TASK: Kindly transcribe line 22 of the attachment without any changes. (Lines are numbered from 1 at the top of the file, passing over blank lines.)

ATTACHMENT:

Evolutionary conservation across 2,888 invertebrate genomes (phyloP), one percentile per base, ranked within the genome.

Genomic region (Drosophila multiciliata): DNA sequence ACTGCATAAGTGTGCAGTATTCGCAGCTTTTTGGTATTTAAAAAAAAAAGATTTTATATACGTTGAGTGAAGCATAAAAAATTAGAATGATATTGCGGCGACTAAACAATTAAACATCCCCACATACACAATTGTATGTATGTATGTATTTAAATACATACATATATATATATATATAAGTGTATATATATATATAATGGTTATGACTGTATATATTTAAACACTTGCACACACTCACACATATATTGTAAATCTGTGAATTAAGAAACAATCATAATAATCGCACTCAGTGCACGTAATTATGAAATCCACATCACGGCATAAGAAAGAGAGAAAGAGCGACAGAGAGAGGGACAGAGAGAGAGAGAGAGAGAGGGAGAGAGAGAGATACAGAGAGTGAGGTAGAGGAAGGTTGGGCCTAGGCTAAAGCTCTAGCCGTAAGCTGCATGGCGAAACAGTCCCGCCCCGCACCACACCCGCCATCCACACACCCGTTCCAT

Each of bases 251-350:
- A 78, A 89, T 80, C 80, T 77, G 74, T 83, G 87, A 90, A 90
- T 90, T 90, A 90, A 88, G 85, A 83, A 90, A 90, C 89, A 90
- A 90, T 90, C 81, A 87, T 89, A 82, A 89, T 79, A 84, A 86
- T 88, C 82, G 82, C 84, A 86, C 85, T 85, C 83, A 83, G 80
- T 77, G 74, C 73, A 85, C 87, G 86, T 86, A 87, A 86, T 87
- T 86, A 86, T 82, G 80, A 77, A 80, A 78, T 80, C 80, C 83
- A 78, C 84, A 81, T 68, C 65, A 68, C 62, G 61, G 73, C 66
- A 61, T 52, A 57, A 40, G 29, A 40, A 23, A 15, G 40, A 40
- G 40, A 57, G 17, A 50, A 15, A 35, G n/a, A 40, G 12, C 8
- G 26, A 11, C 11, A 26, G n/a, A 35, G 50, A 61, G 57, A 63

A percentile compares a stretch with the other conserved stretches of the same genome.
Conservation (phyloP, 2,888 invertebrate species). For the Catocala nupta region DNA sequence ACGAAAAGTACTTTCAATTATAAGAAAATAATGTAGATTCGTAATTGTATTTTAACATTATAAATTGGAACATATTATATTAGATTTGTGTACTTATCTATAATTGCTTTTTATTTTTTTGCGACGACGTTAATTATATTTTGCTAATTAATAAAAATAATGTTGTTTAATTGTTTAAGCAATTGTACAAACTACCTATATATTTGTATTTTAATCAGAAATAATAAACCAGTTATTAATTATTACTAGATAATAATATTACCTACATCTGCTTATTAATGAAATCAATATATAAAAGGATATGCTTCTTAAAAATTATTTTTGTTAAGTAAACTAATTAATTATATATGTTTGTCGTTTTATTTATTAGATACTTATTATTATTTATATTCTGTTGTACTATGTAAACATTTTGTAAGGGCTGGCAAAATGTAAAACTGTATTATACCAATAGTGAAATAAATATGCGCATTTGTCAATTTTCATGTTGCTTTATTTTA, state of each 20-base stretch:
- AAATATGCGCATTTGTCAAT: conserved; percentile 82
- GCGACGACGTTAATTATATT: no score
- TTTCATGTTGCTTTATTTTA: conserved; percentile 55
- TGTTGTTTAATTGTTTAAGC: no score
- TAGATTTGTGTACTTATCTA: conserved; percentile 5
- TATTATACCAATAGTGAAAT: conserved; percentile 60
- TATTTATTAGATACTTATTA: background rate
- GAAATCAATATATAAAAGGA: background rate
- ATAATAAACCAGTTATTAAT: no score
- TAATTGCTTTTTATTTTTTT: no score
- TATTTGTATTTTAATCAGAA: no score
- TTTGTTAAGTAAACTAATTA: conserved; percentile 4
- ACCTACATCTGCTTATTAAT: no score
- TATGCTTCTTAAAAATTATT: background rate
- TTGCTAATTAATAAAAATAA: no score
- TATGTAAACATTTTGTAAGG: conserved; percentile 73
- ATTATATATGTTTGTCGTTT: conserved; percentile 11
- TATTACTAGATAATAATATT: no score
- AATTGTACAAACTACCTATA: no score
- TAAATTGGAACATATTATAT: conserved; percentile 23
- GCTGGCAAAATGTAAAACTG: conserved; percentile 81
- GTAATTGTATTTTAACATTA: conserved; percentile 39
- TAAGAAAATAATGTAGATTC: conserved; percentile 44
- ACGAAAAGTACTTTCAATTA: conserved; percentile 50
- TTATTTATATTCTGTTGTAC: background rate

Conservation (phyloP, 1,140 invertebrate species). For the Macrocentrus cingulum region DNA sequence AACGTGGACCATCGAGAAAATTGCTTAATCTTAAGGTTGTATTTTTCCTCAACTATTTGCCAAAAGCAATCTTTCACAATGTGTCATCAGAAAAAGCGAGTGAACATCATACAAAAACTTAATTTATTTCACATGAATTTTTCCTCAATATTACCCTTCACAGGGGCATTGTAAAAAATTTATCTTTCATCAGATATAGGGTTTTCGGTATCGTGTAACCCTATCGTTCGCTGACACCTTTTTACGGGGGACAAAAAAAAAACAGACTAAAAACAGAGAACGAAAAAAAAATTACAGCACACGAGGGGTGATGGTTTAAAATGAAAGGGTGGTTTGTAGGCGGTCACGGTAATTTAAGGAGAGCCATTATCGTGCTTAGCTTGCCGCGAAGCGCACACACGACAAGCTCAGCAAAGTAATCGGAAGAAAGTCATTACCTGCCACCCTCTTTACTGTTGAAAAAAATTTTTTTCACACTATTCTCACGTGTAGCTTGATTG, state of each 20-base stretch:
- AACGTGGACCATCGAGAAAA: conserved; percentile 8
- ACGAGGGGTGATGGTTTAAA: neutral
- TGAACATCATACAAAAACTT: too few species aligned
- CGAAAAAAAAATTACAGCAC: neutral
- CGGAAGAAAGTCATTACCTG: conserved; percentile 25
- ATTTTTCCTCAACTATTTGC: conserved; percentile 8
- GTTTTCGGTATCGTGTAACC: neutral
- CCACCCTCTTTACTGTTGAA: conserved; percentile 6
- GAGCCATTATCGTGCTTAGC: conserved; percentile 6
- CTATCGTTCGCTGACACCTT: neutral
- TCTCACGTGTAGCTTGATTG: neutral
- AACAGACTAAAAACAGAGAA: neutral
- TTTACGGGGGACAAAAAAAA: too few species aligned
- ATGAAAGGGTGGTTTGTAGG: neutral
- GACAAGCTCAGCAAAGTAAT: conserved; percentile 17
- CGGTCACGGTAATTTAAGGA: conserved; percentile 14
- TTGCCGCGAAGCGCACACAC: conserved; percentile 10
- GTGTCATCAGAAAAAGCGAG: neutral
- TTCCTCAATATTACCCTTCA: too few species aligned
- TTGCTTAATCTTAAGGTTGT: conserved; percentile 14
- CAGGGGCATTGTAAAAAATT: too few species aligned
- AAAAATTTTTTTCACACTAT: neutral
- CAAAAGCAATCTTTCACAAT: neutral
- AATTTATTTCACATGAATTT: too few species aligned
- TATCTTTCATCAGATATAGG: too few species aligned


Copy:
- TATTTATTAGATACTTATTA: background rate